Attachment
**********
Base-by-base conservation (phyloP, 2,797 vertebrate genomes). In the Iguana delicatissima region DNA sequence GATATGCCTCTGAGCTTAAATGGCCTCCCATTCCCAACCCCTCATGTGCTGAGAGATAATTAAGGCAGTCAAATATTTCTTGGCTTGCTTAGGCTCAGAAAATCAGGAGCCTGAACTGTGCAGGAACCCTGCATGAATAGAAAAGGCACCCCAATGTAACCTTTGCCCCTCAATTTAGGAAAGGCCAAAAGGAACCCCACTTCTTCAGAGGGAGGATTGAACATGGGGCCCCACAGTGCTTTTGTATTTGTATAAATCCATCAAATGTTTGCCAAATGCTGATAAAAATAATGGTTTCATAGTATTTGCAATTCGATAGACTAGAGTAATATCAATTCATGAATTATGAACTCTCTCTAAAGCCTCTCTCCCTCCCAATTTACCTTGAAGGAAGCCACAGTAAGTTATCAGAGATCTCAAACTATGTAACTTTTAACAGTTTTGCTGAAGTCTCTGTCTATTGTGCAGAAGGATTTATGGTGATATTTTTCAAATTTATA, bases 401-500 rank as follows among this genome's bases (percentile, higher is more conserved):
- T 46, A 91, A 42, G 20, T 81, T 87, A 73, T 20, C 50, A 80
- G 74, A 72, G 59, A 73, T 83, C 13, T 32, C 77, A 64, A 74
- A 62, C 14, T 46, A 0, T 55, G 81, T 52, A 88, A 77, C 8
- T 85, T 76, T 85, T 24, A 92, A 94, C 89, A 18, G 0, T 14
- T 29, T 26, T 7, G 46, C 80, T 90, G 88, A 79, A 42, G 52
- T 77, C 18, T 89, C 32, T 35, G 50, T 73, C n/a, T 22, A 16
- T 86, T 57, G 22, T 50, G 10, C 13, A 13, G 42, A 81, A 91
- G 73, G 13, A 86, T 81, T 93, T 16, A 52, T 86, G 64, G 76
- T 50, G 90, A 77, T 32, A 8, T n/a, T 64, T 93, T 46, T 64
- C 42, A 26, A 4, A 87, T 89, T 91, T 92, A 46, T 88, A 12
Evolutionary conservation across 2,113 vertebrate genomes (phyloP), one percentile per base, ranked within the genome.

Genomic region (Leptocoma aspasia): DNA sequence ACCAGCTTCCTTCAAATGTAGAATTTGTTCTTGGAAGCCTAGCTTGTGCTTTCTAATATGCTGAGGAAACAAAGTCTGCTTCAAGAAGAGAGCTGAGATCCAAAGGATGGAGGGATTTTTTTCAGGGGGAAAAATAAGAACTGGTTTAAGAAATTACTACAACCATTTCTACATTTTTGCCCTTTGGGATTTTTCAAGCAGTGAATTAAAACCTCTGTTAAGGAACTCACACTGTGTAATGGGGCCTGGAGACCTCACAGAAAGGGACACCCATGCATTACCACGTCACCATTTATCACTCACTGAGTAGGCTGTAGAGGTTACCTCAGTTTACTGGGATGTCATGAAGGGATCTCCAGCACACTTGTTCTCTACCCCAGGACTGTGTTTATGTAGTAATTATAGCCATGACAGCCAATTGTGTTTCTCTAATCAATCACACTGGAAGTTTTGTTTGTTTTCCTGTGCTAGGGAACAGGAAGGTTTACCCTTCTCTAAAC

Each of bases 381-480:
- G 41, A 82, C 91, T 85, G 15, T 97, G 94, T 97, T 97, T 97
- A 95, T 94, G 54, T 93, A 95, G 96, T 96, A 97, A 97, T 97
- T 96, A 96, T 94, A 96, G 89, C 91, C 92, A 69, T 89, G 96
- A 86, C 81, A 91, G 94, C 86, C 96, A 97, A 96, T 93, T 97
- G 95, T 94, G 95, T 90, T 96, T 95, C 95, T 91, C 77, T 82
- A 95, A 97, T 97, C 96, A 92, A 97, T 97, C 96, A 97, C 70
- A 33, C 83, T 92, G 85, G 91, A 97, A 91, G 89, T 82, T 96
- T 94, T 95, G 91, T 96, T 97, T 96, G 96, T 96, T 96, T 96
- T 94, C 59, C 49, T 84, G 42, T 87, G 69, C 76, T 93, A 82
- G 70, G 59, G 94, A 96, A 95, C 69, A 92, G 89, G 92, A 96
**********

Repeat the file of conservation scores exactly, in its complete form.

Base-by-base conservation (phyloP, 2,797 vertebrate genomes). In the Iguana delicatissima region DNA sequence GATATGCCTCTGAGCTTAAATGGCCTCCCATTCCCAACCCCTCATGTGCTGAGAGATAATTAAGGCAGTCAAATATTTCTTGGCTTGCTTAGGCTCAGAAAATCAGGAGCCTGAACTGTGCAGGAACCCTGCATGAATAGAAAAGGCACCCCAATGTAACCTTTGCCCCTCAATTTAGGAAAGGCCAAAAGGAACCCCACTTCTTCAGAGGGAGGATTGAACATGGGGCCCCACAGTGCTTTTGTATTTGTATAAATCCATCAAATGTTTGCCAAATGCTGATAAAAATAATGGTTTCATAGTATTTGCAATTCGATAGACTAGAGTAATATCAATTCATGAATTATGAACTCTCTCTAAAGCCTCTCTCCCTCCCAATTTACCTTGAAGGAAGCCACAGTAAGTTATCAGAGATCTCAAACTATGTAACTTTTAACAGTTTTGCTGAAGTCTCTGTCTATTGTGCAGAAGGATTTATGGTGATATTTTTCAAATTTATA, bases 401-500 rank as follows among this genome's bases (percentile, higher is more conserved):
- T 46, A 91, A 42, G 20, T 81, T 87, A 73, T 20, C 50, A 80
- G 74, A 72, G 59, A 73, T 83, C 13, T 32, C 77, A 64, A 74
- A 62, C 14, T 46, A 0, T 55, G 81, T 52, A 88, A 77, C 8
- T 85, T 76, T 85, T 24, A 92, A 94, C 89, A 18, G 0, T 14
- T 29, T 26, T 7, G 46, C 80, T 90, G 88, A 79, A 42, G 52
- T 77, C 18, T 89, C 32, T 35, G 50, T 73, C n/a, T 22, A 16
- T 86, T 57, G 22, T 50, G 10, C 13, A 13, G 42, A 81, A 91
- G 73, G 13, A 86, T 81, T 93, T 16, A 52, T 86, G 64, G 76
- T 50, G 90, A 77, T 32, A 8, T n/a, T 64, T 93, T 46, T 64
- C 42, A 26, A 4, A 87, T 89, T 91, T 92, A 46, T 88, A 12
Evolutionary conservation across 2,113 vertebrate genomes (phyloP), one percentile per base, ranked within the genome.

Genomic region (Leptocoma aspasia): DNA sequence ACCAGCTTCCTTCAAATGTAGAATTTGTTCTTGGAAGCCTAGCTTGTGCTTTCTAATATGCTGAGGAAACAAAGTCTGCTTCAAGAAGAGAGCTGAGATCCAAAGGATGGAGGGATTTTTTTCAGGGGGAAAAATAAGAACTGGTTTAAGAAATTACTACAACCATTTCTACATTTTTGCCCTTTGGGATTTTTCAAGCAGTGAATTAAAACCTCTGTTAAGGAACTCACACTGTGTAATGGGGCCTGGAGACCTCACAGAAAGGGACACCCATGCATTACCACGTCACCATTTATCACTCACTGAGTAGGCTGTAGAGGTTACCTCAGTTTACTGGGATGTCATGAAGGGATCTCCAGCACACTTGTTCTCTACCCCAGGACTGTGTTTATGTAGTAATTATAGCCATGACAGCCAATTGTGTTTCTCTAATCAATCACACTGGAAGTTTTGTTTGTTTTCCTGTGCTAGGGAACAGGAAGGTTTACCCTTCTCTAAAC

Each of bases 381-480:
- G 41, A 82, C 91, T 85, G 15, T 97, G 94, T 97, T 97, T 97
- A 95, T 94, G 54, T 93, A 95, G 96, T 96, A 97, A 97, T 97
- T 96, A 96, T 94, A 96, G 89, C 91, C 92, A 69, T 89, G 96
- A 86, C 81, A 91, G 94, C 86, C 96, A 97, A 96, T 93, T 97
- G 95, T 94, G 95, T 90, T 96, T 95, C 95, T 91, C 77, T 82
- A 95, A 97, T 97, C 96, A 92, A 97, T 97, C 96, A 97, C 70
- A 33, C 83, T 92, G 85, G 91, A 97, A 91, G 89, T 82, T 96
- T 94, T 95, G 91, T 96, T 97, T 96, G 96, T 96, T 96, T 96
- T 94, C 59, C 49, T 84, G 42, T 87, G 69, C 76, T 93, A 82
- G 70, G 59, G 94, A 96, A 95, C 69, A 92, G 89, G 92, A 96